“The “deep alliance” was supposed to improve punctuality and performance but as these figures show the opposite is in fact the case and passengers on this vital commuter service, facing fare hikes of up to 11% in January, can see standards of service in meltdown.
“The overwhelming case for scrapping McNulty and renationalising the railways is now staring the Government smack bang in the face."
Workers at South West Trains have confirmed they will take industrial action during the Olympics, as revealed last week on ITV Meridian.Read the full story ›
Rail workers in the south say they are still planning to take industrial action during the Olympics in a row over a Games bonus payment.
Up to 1,000 members of the Rail Maritime and Transport union at South West Trains will work to rule, including a ban on overtime, from Friday, the day of the opening ceremony, to August 12, the last day of the Games.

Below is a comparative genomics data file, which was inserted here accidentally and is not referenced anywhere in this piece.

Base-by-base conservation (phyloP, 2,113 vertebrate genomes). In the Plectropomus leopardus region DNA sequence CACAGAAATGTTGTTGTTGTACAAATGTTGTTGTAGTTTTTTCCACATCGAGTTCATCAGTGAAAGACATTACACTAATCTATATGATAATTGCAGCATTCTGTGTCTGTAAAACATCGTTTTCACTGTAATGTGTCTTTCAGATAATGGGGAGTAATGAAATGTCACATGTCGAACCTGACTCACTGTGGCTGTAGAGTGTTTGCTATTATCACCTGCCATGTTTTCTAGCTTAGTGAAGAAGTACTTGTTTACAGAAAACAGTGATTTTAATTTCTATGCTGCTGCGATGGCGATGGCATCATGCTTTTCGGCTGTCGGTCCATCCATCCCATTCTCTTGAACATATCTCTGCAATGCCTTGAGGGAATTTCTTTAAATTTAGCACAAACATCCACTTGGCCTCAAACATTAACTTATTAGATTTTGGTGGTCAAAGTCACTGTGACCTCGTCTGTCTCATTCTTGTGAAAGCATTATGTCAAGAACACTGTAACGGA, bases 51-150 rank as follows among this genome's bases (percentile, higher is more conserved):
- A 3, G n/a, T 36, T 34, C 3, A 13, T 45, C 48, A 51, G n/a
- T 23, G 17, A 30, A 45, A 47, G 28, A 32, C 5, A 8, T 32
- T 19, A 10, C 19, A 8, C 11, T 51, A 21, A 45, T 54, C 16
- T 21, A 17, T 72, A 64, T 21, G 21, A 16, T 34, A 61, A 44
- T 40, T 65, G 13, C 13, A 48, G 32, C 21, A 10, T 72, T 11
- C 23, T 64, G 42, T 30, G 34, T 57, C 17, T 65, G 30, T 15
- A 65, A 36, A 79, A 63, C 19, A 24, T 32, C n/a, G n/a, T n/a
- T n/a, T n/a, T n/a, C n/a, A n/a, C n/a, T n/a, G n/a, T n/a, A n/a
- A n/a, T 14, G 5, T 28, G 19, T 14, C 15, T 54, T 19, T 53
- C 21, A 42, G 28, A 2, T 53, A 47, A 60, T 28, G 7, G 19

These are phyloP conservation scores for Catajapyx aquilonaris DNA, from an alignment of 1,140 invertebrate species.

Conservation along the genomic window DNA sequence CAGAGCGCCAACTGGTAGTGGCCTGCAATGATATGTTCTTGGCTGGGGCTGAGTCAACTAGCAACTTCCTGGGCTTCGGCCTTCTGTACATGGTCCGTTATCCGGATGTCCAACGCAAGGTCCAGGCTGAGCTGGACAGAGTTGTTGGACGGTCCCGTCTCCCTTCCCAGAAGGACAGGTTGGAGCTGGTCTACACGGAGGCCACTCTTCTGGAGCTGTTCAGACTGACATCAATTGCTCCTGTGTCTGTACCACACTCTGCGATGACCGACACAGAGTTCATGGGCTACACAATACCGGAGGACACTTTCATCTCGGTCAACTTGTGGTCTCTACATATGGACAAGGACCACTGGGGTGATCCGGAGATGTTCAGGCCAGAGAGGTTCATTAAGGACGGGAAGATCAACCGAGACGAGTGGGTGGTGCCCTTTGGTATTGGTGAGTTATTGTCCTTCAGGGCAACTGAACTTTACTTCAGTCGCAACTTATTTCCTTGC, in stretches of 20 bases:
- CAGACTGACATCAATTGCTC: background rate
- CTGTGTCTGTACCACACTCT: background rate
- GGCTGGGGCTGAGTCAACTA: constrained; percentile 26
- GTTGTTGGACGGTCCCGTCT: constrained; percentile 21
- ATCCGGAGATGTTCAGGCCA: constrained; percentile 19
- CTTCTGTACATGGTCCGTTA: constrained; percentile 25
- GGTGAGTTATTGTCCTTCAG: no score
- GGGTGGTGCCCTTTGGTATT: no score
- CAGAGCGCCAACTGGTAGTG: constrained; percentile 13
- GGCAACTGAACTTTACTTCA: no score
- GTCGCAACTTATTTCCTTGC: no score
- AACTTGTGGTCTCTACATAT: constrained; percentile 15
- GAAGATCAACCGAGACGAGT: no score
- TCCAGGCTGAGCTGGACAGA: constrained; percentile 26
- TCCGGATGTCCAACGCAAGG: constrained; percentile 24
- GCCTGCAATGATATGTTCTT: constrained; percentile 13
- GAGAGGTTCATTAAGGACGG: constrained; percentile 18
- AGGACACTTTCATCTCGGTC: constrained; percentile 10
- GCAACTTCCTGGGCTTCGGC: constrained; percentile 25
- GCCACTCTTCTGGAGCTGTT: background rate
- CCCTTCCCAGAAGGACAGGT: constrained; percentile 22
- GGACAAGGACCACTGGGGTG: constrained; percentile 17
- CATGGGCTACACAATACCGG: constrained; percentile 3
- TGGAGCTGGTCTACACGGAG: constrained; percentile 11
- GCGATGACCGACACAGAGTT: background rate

Union members at the firm rejected going on strike but voted for other forms of action.
The union has been seeking a bonus for its members for working during the Games, but SWT insisted it had already agreed a wage deal which covers the Olympics period.
VIDEO: Transport Correspondent Mike Pearse has the details about the RMT's industrial action.
Members of the RMT union on South West Trains have voted to take industrial action short of a strike in a row over an Olympic bonus.Read the full story ›
Staff at SW Trains voted not to strike during the Olympics but may still refuse to work overtime/rest days, writes Mike Pearse. The company welcomed the news and said managers have been trained to take the place of workers who took part in any action.
The vote not to strike was by a majority of four votes. The row centres on an RMT union demand for a bonus for working during the Olympics. They say with an extra 80,000 passengers a day they should be compensated for the extra work. They say other companies are paying up to £750.
But managers say it was included in a deal of over four per cent this year and have insisted they will not pay. With managers trained, it is expected the vast majority of passengers willnot be affected.